Haunted Houses Can be Hazardous to those Who Work in Them

Haunted-House-WorkersEvery year in October the spooks and ghouls come out to scare us in a variety of ways.  Many people spend their hard earned time and money to go to different attractions and be terrified whether it be a haunted house, hayride, or cornfield maze.  To those going through we see nothing but the undead ready to pop out and scare the living daylights out of us.  We tend to forget that these are real people of all ages and genders.

Professionals in the haunted house industry say it is very common for patrons to get scared and have a natural reaction to throw a punch, kick, or elbow.  Some people have even been known to bite the actors.

According to one professional the most common injury that he sees an actor receive is a busted nose.  Someone either throws a punch or swings their elbow when scared from behind.

There are also some common industry injuries; “haunted house throat” is caused from excessive screaming that leaves the throat sore and raw.  Another injury frequently seen is “clever elbow” which is caused from the repetitive swinging motion, this injury is similar to that of tennis elbow.  That terrifying zombie with the chainsaw chasing you may end up with muscle burn from the vibration of the chainsaw.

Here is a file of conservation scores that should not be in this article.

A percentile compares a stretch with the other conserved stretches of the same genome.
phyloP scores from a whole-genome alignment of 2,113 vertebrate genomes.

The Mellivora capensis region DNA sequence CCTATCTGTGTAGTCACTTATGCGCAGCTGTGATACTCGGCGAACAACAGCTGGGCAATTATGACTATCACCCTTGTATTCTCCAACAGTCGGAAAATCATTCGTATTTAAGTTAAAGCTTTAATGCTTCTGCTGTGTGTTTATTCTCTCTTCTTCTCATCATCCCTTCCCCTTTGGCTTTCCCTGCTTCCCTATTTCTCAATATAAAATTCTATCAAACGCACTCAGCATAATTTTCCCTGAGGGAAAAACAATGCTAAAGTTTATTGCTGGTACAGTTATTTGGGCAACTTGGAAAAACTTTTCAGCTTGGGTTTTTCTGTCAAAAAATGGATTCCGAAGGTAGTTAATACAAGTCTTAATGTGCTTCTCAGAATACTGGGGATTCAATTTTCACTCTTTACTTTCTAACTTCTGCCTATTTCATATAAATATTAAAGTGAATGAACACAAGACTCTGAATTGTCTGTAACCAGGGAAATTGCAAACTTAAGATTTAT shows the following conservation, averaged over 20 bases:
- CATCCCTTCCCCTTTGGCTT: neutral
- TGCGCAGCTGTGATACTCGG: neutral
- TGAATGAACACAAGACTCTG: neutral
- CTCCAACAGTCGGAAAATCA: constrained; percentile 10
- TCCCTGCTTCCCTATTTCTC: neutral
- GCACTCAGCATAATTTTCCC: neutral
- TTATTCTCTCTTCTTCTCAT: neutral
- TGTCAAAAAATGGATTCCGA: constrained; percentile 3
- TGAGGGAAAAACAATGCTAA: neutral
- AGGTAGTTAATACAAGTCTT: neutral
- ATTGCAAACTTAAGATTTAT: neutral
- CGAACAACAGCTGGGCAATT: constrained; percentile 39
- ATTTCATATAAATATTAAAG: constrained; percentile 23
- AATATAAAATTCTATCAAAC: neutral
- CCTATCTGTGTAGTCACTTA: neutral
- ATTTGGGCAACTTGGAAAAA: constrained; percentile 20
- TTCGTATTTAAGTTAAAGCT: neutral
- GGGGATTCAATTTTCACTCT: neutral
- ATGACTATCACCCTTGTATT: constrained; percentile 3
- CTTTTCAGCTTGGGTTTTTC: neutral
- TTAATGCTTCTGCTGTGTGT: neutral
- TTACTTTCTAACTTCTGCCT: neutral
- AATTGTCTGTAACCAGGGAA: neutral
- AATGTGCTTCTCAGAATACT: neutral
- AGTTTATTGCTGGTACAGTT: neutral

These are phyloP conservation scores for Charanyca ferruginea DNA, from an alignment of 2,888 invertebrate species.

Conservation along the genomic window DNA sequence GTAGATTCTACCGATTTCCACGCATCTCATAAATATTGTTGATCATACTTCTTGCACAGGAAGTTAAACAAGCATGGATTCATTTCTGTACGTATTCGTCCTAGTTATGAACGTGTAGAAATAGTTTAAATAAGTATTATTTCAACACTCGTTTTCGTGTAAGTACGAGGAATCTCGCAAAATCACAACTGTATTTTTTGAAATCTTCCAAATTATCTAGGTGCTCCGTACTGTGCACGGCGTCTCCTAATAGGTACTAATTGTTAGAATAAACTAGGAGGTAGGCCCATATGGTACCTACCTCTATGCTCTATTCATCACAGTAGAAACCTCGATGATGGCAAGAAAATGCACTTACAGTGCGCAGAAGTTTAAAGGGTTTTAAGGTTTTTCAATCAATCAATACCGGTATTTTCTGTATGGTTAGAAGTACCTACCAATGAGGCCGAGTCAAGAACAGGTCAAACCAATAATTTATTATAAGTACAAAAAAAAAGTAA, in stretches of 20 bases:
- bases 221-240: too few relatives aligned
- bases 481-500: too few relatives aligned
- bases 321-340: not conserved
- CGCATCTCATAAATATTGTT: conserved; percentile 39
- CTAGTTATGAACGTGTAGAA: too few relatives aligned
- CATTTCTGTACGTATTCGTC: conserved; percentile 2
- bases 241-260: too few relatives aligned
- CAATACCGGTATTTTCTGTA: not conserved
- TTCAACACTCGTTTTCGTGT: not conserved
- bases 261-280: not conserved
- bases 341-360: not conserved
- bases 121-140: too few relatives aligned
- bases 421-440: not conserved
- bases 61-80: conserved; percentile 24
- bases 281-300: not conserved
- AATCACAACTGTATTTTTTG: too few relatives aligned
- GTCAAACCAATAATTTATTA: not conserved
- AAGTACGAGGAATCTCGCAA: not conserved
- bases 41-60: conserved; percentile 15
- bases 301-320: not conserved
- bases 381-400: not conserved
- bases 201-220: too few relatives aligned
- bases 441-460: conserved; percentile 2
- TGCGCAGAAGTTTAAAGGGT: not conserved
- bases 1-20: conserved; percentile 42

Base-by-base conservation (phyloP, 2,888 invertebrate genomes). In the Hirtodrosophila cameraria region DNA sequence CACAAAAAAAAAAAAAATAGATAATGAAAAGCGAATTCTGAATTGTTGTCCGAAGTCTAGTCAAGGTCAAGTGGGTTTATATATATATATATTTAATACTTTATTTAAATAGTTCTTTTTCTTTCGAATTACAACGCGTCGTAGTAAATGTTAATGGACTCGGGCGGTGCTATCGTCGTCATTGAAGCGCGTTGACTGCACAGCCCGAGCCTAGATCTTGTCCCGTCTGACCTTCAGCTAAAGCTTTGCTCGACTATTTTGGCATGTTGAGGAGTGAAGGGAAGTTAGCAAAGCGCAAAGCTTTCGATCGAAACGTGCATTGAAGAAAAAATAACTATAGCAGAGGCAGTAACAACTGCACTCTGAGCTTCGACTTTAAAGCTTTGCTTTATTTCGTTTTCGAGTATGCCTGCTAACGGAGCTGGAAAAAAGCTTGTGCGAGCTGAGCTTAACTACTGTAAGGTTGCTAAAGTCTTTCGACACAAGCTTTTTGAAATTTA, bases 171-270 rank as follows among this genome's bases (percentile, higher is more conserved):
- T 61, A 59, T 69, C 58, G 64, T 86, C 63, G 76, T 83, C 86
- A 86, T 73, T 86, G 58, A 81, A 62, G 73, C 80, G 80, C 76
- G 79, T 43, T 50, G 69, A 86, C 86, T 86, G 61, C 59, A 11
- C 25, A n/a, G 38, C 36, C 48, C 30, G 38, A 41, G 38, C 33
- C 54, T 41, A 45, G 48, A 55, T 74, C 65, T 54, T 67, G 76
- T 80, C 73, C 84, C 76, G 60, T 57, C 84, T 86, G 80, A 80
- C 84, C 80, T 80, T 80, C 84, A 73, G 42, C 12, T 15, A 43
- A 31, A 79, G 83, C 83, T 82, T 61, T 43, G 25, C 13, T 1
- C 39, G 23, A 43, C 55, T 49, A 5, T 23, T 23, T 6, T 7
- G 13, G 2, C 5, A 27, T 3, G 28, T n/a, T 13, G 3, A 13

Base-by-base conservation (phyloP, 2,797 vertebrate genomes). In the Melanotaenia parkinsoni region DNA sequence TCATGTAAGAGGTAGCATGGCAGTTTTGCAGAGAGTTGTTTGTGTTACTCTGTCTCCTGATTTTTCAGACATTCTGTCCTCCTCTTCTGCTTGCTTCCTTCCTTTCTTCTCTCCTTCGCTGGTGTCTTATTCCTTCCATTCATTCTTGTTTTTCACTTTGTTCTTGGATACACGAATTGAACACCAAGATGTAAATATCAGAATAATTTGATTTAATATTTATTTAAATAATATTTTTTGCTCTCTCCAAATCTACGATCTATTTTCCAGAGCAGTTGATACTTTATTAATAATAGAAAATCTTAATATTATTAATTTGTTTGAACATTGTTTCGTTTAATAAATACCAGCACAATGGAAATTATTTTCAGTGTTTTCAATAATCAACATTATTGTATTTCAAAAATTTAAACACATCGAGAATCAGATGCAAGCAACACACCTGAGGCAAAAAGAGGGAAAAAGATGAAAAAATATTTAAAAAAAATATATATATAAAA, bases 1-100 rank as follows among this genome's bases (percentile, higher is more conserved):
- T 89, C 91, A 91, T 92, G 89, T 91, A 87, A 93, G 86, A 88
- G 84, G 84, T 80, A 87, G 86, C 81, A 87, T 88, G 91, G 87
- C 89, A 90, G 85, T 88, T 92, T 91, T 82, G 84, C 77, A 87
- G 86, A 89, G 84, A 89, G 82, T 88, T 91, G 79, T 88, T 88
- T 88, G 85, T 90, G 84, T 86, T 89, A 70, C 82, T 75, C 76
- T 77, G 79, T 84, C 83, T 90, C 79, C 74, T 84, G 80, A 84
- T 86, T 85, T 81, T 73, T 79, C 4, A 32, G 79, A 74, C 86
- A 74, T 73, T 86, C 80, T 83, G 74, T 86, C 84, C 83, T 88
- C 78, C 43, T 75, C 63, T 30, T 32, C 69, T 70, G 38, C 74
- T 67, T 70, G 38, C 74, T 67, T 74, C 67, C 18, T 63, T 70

Owners of haunted houses see injury as a risk associated with the sport of being an actor in a situation like a haunted attraction.  Apparently some of the actors are just as terrified of what the patrons may do as much as they are trying to scare the patrons.  There have been people who have brought tasers, people have tried to set the actors on fire.

Erica Holloway worked as a haunted house employee with taking singing lessons in Flint, MI.  She said that she would have to scream at the top of her lungs over 30 times a night, as a result her range actually improved so working at the haunted house benefited her.

So does working in a hunted house and getting injured entitle you to workers compensation should you end up with a busted nose or a twisted ankle.  The answer is most likely no – because most of the employees are independent contractors or volunteers there is no standard workers compensation policy.  So this Halloween season when you are going for the terrifying thrill lets try to remember that even though they are out there to scare us, they are still people who need to get home at the end of the night.  Let’s not send them home a bloody mess.

Happy Halloween!!!

Source: Huffington Post

What's your take? Continue the discussion with others over at the WCInsights LinkedIn Group.
Print Friendly, PDF & Email